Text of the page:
The chain is still recovering from an E.Coli outbreak in 2015.

By Lucinda Shen
Updated: July 19, 2017 2:12 PM ET
July 19, 2017

Even though Chipotle cmg is emphasizing that the norovirus outbreak at a Virginia location is an isolated incident, Wall Street seems to agree that the damage to the company’s reputation has already spread.

Wells Fargo Securities and BMO Capital Markets downgraded the stock to the equivalent of “hold” from “buy” Wednesday, while Baird and Barclays cut their estimates for the company.

“On the surface, norovirus at a single location is not overly significant,” wrote BMO Capital Markets’ Andrew Strelzik, reducing their 12-month stock target price to $350. “That said, customers’ psyche likely remained fragile and we believe there is a reasonable probability that media coverage of the new illnesses will outweigh the actual severity of the incident and create renewed [sales] weakness.”

That downgrade came as shares of the company dipped 2% after reports customers at a Chipotle in Sterling, Va., experienced vomiting, stomach pains, and diarrhea shortly after eating there. (Norovirus is also referred to as the “winter vomiting bug”.)

It was hardly a note of confidence for the company, still recovering from an E.Coli outbreak that started in late 2015. Though it’s been nearly a year and a half since the crisis, earning back customer trust from Chipotle has been difficult, despite several attempts from the company, including promotions such as free guacamole and discounts, to pick up in-store foot traffic. While shares at that time traded at around $730 in 2015, they have since shed 50%.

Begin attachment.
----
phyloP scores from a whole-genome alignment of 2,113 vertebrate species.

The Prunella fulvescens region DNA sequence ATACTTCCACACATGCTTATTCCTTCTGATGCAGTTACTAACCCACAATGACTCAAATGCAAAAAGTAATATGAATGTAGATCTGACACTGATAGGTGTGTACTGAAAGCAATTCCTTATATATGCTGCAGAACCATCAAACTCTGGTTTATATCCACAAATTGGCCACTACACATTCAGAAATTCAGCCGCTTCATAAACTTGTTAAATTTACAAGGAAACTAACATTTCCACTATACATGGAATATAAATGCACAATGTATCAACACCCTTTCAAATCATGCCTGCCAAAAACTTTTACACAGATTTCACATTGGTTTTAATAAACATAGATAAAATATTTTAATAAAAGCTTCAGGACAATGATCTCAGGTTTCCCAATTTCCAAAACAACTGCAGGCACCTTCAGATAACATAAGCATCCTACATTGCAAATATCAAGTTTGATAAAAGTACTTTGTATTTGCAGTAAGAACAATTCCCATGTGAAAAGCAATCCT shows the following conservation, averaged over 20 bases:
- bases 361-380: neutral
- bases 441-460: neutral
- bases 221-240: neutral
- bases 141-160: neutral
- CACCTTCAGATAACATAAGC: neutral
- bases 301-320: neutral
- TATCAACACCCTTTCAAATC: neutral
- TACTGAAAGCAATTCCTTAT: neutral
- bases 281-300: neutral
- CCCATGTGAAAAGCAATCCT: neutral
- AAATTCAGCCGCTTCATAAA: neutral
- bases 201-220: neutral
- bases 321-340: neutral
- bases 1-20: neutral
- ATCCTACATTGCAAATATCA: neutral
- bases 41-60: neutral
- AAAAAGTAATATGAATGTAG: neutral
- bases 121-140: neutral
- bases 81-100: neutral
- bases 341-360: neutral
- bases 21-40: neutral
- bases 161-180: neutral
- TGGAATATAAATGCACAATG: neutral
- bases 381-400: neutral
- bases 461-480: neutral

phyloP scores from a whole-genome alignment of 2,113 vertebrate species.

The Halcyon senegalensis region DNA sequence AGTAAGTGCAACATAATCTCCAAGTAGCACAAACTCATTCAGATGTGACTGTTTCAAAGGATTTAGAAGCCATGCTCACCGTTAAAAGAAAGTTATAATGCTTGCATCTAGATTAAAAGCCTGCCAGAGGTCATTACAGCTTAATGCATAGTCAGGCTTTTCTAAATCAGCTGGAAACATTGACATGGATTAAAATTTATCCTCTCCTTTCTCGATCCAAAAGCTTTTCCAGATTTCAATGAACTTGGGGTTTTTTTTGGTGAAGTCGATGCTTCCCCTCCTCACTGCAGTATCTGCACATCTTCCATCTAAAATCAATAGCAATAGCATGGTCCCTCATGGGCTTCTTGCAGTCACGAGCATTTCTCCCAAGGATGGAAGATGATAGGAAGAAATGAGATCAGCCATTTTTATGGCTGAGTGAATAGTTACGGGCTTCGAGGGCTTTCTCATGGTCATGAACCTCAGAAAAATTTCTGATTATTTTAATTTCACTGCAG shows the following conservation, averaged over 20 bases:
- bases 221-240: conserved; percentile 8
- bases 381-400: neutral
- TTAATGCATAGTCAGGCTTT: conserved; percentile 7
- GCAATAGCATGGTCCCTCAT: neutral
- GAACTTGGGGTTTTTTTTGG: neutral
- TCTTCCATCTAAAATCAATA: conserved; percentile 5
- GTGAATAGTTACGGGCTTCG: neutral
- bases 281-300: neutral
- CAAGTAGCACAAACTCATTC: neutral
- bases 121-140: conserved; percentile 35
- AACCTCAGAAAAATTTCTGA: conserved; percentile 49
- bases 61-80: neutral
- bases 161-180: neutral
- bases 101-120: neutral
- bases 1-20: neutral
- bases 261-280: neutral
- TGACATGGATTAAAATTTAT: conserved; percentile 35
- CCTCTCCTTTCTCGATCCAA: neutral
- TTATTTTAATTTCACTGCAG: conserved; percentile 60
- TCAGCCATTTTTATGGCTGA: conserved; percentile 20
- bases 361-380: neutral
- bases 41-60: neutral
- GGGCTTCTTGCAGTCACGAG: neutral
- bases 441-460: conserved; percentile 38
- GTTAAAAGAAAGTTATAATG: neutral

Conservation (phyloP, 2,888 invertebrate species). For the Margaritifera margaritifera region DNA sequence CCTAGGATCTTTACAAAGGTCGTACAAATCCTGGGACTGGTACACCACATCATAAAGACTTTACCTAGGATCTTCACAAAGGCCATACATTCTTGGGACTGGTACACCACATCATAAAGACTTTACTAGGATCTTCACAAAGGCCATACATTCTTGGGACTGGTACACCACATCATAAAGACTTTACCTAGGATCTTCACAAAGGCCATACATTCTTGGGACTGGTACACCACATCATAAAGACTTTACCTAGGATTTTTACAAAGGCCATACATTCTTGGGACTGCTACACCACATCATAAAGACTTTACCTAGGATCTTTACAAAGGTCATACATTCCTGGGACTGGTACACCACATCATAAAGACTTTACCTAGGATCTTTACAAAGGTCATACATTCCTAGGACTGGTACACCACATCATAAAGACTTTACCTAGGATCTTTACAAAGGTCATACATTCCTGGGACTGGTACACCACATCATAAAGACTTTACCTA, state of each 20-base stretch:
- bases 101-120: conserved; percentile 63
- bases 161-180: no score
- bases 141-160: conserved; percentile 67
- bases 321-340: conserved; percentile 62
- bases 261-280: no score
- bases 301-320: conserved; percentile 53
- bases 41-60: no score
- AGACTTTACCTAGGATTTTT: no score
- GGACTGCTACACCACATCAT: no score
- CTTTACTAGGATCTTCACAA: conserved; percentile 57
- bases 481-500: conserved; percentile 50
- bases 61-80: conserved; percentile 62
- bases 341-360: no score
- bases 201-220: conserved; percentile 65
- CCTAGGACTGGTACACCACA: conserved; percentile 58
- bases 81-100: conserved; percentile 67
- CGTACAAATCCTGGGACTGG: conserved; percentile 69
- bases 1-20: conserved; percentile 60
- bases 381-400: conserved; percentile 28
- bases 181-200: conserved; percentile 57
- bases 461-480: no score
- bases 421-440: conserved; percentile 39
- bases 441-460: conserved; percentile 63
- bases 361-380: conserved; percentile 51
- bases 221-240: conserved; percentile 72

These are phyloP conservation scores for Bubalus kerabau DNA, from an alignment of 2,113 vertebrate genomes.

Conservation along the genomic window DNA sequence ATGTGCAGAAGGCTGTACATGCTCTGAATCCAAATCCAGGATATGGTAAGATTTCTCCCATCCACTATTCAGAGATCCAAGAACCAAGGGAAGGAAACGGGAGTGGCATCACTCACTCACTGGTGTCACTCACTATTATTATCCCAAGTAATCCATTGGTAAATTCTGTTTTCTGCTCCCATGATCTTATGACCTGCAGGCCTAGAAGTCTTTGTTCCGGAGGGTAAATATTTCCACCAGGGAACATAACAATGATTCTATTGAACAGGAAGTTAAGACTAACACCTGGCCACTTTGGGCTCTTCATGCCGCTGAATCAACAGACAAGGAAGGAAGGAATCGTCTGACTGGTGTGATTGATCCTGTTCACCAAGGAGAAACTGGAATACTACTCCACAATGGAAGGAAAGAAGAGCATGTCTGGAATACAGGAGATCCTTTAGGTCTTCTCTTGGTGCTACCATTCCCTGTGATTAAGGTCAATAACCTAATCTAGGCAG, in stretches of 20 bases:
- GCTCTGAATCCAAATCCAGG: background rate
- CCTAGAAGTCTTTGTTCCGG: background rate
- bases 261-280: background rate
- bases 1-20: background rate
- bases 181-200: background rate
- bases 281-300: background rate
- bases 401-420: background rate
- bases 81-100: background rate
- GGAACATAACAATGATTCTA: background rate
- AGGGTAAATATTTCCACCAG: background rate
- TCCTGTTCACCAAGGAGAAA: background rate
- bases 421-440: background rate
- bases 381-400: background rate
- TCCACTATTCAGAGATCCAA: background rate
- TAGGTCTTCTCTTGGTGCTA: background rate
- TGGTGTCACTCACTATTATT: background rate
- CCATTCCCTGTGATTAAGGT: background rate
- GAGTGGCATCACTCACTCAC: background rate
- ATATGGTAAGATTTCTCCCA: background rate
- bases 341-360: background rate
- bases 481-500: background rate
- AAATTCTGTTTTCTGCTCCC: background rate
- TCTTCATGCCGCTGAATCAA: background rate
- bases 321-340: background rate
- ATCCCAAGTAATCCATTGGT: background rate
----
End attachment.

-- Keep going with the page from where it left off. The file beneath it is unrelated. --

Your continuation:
In a worst case scenario, the most recent outbreak could undo the good will Chipotle has worked so hard for this past year, Morgan Stanley analysts wrote in a Wednesday note to clients.

In late 2016, Chipotle co-CEO Steve Ells admitted that he was “nervous” about the company’s ability to reach its 2017 sales forecast following the 2015 outbreak.

Now, investment banking firm BTIG sees Chipotle missing their targets. The firm lowered its 2017 earnings per share estimates to $7.48, down from $8.38, and below Chipotle’s goal of $10. This is partly because Chipotle may have to spend even more to recover from the Virginia outbreak. Chipotle’s earnings had already been pressured in previous quarters partly due to spending on promotions.

“Chipotle may need to invest more resources in preventing future outbreaks while the ability to take menu pricing is delayed following this latest outbreak,” BTIG’s Peter Saleh wrote in a client note, recommending “hold” for the stock. “While norovirus does not come from the food supply, we believe customers will take little comfort in that distinction and some will likely avoid Chipotle at least in the near-term.”

And as Sara Senatore of Bernstein notes, Chipotle’s management has work to do.

“But in the aftermath of the E. Coli outbreak and the battering of the business, investors must trust in management’s ability to execute and we think they still have work to do to earn that,” Senatore wrote. “We are hopeful that the presence of more outside management talent – and perhaps more pressure from the board – will improve execution.”

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